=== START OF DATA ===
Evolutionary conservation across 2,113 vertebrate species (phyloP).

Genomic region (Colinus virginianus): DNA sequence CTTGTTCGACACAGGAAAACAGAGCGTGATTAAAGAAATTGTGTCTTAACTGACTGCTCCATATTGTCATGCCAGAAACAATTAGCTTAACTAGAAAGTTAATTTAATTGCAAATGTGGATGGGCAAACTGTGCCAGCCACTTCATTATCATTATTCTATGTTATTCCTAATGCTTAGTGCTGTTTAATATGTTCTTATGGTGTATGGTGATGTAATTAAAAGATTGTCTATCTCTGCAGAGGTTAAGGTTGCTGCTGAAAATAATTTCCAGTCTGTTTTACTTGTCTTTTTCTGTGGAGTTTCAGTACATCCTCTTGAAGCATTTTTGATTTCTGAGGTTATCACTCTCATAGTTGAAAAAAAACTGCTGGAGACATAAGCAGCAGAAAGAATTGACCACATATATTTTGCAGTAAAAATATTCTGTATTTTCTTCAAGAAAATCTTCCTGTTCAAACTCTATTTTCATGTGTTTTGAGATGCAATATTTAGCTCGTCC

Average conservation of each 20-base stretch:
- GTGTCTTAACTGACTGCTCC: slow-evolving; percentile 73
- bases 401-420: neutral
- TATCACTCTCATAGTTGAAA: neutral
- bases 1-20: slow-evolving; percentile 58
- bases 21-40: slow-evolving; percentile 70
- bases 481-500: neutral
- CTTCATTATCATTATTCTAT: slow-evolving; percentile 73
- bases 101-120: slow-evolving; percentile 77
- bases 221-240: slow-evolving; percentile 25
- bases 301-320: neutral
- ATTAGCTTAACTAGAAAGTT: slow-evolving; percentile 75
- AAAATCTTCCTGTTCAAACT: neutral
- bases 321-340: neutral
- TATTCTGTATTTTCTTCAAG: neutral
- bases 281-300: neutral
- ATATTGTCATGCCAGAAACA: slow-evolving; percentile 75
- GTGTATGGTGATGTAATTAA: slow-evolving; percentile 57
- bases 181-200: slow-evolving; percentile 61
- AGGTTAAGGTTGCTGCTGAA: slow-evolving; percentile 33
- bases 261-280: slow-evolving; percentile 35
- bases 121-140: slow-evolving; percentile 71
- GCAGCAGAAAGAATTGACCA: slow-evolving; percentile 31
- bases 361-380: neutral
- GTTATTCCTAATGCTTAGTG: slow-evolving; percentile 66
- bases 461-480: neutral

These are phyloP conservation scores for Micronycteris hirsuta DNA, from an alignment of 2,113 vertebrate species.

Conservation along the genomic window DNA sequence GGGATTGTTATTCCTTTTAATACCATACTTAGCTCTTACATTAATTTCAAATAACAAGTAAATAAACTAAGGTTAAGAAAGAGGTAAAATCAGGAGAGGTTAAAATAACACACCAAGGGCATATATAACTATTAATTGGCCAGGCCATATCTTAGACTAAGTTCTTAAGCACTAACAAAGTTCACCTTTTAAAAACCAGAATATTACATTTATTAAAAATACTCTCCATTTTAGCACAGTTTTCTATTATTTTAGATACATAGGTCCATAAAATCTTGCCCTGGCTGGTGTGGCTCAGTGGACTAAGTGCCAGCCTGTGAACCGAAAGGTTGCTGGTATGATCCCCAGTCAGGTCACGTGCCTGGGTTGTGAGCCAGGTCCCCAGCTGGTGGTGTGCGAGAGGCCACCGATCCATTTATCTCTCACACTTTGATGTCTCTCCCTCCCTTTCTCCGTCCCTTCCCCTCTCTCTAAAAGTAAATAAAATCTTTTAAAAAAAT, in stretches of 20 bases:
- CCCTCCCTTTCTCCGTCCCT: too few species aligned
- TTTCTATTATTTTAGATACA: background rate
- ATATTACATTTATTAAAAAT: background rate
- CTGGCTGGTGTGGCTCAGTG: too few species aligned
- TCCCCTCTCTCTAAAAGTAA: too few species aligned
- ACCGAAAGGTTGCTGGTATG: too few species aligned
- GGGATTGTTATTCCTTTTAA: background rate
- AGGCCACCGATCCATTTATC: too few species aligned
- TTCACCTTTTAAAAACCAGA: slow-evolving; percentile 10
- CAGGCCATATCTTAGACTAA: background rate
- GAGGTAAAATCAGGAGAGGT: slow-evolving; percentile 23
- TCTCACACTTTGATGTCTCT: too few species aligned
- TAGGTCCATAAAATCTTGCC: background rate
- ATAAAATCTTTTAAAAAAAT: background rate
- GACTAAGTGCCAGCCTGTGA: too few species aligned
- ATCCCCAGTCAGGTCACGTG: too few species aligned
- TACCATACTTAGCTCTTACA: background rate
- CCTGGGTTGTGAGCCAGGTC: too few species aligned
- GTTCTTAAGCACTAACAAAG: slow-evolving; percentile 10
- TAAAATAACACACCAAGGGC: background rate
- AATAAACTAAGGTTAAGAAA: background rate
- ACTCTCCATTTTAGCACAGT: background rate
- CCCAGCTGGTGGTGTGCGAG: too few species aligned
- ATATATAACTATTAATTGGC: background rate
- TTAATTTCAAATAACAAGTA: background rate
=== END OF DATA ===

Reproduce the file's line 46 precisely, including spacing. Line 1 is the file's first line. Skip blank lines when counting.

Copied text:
- ATCCCCAGTCAGGTCACGTG: too few species aligned